Every Wednesday afternoon at 3:30, a group of fifth grade students make their way to the CRE8R space in the Remynse Elementary library. The librarian, Lesley Cano, applied for and received a Transformation through Innovation grant this year to acquire equipment for the Remynse CRE8R Club. They received computers, a 3-D printer and  a Lego Robotics set.

The day that I visited, I watched the students as they began designing playground equipment using Tinkercad. This is a web based tool that students can use to design products that they can then send to a 3-D printer. Because Tinkercad is web based students worked with a variety of devices. I observed students using PC Laptops, Macbooks and even Chromebooks. Each student received a login card with his/her Google credentials as they were able to use the same credentials for Tinkercad.

Students worked in small groups as they began the design process. Some began by sketching their designs on paper while others just jumped right in to Tinkercad. At one table a group of boys were designing soccer goals and at another table girls were creating a special swing that would allow the user to lay down. The students will work on their projects for two or three weeks and then they will be printed using the 3-D printer.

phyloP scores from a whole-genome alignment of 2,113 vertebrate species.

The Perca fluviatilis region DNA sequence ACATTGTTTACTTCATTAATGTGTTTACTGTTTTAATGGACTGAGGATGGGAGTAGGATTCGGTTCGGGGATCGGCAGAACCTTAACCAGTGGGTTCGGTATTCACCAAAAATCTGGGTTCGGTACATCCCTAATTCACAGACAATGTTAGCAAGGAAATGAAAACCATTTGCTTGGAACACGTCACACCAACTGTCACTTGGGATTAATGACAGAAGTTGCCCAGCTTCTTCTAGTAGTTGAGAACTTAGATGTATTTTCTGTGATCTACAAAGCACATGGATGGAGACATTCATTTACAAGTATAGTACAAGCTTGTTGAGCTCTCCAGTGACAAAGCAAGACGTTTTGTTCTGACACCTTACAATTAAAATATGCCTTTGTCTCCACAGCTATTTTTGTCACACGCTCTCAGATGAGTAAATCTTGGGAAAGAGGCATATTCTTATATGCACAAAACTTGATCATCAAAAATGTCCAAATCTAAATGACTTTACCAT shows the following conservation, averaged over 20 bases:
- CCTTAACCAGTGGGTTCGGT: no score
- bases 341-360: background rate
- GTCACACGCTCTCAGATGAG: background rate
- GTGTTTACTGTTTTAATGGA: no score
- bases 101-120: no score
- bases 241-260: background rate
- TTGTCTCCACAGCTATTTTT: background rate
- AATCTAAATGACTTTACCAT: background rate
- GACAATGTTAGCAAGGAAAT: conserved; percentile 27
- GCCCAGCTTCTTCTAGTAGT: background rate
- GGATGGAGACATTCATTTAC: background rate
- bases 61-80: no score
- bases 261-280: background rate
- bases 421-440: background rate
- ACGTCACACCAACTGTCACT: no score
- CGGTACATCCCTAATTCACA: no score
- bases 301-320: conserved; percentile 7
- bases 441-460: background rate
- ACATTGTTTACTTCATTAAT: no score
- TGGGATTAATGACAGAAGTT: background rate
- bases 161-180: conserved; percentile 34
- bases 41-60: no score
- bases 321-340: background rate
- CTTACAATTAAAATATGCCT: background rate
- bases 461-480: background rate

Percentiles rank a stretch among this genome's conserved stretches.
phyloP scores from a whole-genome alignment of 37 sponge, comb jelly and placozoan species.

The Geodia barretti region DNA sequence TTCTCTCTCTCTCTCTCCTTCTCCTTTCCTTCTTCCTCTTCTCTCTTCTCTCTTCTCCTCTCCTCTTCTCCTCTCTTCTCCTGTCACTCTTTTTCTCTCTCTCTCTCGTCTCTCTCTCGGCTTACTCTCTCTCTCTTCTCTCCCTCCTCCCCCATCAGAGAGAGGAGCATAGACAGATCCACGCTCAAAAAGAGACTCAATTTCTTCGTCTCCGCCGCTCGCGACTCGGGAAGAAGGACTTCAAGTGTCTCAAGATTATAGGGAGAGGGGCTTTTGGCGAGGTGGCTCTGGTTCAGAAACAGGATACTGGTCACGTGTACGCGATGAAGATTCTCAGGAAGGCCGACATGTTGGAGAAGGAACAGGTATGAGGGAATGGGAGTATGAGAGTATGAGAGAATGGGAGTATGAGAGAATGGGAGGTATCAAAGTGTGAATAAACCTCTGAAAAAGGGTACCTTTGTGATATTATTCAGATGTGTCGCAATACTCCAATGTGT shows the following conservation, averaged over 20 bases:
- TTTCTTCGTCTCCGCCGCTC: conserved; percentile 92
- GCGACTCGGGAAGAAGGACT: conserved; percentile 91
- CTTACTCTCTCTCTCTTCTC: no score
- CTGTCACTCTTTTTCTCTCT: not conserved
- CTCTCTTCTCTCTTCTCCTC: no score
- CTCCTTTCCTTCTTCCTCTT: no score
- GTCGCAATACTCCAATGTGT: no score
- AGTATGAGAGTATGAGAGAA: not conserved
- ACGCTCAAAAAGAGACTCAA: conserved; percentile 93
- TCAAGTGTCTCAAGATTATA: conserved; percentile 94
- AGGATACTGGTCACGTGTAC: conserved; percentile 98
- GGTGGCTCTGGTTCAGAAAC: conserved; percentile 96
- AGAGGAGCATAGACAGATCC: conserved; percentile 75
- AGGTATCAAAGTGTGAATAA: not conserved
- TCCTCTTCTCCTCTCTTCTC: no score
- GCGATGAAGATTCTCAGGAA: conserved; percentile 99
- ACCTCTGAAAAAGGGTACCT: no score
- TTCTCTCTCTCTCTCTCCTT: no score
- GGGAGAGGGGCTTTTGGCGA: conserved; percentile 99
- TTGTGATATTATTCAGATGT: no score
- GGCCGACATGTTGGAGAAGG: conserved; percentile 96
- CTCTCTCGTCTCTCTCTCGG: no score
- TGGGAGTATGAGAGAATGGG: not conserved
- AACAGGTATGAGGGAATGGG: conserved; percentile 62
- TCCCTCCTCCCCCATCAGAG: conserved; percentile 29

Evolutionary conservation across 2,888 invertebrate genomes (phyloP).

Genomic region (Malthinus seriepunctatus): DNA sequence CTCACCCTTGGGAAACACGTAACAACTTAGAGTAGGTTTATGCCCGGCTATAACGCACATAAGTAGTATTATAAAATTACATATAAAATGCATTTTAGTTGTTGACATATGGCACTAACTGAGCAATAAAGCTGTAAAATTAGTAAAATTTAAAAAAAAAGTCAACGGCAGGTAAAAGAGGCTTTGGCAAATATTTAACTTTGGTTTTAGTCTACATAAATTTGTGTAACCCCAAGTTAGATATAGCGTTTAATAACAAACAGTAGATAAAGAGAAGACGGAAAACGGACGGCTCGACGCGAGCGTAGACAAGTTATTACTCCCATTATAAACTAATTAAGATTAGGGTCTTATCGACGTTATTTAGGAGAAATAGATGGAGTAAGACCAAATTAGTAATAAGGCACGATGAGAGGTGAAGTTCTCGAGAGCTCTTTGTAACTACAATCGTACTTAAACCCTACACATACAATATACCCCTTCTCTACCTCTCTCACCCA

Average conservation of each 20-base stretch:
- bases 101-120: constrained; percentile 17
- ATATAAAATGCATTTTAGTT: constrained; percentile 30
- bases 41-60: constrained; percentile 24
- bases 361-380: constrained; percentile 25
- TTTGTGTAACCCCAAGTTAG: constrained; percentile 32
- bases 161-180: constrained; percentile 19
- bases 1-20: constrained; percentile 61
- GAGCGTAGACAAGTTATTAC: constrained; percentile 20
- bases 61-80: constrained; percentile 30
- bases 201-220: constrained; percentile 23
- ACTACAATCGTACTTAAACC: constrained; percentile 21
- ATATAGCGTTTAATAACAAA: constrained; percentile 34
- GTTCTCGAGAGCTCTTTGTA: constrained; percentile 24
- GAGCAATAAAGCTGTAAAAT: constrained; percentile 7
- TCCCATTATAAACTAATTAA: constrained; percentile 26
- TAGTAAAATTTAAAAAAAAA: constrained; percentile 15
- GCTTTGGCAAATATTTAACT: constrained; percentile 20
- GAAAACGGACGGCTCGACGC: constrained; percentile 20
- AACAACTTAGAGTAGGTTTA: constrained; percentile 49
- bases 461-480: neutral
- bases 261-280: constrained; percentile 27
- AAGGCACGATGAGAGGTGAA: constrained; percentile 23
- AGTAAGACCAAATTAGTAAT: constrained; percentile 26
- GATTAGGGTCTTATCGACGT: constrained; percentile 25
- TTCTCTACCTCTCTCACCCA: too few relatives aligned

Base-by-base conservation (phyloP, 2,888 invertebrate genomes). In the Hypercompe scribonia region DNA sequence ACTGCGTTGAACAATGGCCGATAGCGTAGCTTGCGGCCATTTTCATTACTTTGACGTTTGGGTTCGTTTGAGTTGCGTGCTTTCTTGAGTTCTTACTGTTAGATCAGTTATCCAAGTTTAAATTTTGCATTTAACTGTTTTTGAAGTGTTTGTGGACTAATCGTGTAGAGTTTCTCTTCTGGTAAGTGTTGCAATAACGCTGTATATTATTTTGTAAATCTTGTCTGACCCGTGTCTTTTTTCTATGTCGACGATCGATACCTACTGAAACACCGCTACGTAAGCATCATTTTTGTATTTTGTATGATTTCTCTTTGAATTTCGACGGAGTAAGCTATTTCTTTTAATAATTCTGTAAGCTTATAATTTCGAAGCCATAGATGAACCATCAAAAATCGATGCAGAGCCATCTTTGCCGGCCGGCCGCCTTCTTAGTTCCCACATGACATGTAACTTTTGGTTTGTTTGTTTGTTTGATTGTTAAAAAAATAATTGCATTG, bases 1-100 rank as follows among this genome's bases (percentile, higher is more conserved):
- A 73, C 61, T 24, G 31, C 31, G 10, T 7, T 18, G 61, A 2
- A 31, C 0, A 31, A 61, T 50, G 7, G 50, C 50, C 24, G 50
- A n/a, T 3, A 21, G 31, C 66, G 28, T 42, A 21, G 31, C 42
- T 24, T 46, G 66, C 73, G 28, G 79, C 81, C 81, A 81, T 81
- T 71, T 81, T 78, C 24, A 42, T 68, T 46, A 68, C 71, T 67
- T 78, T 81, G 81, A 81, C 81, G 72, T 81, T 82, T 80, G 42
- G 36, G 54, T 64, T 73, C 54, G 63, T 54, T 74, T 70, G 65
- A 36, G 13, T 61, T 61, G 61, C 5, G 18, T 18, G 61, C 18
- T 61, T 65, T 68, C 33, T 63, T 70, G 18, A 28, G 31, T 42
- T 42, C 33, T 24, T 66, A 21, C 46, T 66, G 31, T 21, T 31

Being a part of the club is teaching students skills that they can use for a lifetime. Sometimes students design something that does not work. They are learning that failure is part of the design process. When something does not work, they can analyze why and find a better design.

The students really enjoy the CRE8R space and Mrs. Cano hopes to expand the use of the it next year. I look forward to future visits to see all of the creative things that students have designed.

Wednesday, April 30, 2014

Guest Post: Author’s Purpose Slideshow Lesson Reflection

Author’s Purpose Slideshow Lesson Reflection

After reading two different selections on the musician Ray Charles, we had a class discussion on the author’s purpose of the selections. On was an autobiography and the other was a biography. We determined that the autobiography was written more to express and the biography more to inform. This lead to a discussion about the other purposes authors write.